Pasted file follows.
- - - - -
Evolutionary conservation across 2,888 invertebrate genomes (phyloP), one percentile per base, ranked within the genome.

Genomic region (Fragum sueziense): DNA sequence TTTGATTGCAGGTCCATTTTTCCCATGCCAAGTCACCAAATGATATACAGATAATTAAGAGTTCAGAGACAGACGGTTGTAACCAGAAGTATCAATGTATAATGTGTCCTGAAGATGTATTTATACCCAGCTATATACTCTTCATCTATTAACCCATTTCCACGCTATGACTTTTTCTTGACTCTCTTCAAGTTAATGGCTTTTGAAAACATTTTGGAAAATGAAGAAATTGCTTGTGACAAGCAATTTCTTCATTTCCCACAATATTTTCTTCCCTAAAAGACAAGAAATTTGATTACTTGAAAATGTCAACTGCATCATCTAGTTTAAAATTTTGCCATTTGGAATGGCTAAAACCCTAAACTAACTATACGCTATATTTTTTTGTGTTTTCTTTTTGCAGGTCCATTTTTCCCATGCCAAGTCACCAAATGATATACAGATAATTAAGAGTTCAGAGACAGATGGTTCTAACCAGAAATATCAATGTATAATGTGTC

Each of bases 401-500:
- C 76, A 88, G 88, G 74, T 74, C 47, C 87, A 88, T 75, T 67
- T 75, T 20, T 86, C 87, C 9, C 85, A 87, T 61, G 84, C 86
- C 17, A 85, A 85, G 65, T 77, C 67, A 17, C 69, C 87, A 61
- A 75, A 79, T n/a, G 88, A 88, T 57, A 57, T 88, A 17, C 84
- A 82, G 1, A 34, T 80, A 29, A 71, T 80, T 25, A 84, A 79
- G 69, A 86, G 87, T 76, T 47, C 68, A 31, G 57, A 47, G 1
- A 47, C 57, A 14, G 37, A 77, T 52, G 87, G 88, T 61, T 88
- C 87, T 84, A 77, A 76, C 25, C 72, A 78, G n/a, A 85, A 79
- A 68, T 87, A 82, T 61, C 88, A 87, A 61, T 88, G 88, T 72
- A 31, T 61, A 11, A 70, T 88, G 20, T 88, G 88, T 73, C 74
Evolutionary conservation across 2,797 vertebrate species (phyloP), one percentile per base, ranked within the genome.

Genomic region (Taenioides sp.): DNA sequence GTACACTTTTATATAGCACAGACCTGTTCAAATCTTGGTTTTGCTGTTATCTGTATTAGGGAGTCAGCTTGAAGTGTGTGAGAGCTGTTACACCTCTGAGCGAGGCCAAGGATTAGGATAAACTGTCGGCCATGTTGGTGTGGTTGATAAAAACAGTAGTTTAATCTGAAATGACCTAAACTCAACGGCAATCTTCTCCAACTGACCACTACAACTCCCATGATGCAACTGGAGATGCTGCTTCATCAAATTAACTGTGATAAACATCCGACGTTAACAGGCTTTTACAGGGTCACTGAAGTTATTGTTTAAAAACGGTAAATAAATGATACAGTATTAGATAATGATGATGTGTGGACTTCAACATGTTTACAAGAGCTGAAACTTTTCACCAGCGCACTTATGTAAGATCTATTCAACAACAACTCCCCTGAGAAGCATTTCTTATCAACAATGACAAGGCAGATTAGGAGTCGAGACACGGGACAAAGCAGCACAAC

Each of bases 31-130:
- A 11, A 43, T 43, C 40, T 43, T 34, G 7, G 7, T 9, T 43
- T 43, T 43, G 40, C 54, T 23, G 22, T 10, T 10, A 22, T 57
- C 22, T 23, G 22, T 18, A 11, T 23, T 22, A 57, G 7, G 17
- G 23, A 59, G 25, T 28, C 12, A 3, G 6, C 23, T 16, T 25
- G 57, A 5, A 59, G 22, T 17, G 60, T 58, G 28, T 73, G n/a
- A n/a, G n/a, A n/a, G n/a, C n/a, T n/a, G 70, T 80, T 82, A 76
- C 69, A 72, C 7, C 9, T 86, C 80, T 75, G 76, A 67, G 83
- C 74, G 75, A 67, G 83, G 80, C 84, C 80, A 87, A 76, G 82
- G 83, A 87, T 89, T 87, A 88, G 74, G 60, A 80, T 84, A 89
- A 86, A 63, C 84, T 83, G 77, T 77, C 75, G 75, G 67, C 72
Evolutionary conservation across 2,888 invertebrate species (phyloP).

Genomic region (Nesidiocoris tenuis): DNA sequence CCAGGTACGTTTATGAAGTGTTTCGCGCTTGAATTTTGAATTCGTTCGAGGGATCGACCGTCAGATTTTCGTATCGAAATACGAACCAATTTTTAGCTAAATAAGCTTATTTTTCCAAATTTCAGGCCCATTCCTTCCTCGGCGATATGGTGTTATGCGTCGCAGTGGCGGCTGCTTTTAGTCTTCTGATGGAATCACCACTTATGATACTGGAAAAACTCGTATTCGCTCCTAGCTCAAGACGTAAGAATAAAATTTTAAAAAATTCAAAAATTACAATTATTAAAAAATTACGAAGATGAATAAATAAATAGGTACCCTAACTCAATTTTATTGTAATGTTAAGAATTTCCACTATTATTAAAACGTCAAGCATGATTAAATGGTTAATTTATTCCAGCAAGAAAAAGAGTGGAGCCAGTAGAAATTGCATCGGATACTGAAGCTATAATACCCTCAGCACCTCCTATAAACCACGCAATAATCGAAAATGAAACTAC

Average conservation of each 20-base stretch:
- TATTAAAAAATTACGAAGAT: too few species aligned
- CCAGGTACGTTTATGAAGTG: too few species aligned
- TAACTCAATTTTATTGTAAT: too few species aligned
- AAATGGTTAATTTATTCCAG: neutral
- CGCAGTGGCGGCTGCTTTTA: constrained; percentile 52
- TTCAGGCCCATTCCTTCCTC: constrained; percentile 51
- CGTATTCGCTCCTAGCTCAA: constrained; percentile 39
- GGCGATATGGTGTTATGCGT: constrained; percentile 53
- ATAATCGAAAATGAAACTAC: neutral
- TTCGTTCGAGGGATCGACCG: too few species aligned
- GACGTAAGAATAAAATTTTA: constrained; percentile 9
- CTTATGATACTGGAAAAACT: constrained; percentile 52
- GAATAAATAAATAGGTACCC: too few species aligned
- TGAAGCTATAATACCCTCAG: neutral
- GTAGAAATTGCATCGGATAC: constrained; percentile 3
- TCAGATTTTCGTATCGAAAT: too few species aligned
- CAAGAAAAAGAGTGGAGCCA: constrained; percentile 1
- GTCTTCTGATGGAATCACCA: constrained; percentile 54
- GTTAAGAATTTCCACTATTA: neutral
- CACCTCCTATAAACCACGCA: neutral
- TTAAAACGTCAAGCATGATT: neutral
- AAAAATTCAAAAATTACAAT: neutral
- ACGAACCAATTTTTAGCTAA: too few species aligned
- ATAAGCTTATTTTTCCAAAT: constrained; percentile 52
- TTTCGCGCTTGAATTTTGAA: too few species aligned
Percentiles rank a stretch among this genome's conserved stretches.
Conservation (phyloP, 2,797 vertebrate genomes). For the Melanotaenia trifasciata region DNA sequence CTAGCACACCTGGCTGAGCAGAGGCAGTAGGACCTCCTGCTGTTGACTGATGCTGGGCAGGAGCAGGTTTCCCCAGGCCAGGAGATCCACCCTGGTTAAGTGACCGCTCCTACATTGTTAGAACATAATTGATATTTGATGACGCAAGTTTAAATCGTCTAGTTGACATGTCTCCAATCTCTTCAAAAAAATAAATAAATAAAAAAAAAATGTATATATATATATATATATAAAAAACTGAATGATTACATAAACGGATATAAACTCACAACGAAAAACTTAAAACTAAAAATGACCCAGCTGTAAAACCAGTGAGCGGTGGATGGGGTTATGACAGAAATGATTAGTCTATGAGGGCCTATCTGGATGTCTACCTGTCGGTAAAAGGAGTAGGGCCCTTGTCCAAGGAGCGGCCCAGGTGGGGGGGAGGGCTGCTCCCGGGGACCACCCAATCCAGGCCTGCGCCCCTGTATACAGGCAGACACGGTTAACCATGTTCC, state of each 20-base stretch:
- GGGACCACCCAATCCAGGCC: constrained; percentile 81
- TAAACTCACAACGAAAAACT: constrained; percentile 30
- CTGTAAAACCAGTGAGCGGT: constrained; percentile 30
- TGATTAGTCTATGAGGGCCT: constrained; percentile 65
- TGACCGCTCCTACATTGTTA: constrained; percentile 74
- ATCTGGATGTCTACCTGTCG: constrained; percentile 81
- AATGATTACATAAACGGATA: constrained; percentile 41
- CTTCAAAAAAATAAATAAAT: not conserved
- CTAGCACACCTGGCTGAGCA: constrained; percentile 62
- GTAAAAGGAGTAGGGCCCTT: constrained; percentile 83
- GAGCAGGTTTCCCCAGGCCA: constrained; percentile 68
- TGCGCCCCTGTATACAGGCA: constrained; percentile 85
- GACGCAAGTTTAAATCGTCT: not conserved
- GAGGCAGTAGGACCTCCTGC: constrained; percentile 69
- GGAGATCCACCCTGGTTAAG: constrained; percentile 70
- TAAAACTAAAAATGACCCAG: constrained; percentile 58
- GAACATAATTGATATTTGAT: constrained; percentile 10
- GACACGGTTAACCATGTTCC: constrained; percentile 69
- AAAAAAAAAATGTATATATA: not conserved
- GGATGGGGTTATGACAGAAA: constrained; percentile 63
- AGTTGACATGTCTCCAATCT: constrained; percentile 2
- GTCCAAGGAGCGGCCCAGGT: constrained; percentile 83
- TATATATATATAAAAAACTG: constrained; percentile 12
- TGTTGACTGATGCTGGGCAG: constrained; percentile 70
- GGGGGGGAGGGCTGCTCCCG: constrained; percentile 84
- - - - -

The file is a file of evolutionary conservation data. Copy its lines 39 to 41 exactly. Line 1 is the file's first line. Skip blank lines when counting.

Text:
- TTCGTTCGAGGGATCGACCG: too few species aligned
- GACGTAAGAATAAAATTTTA: constrained; percentile 9
- CTTATGATACTGGAAAAACT: constrained; percentile 52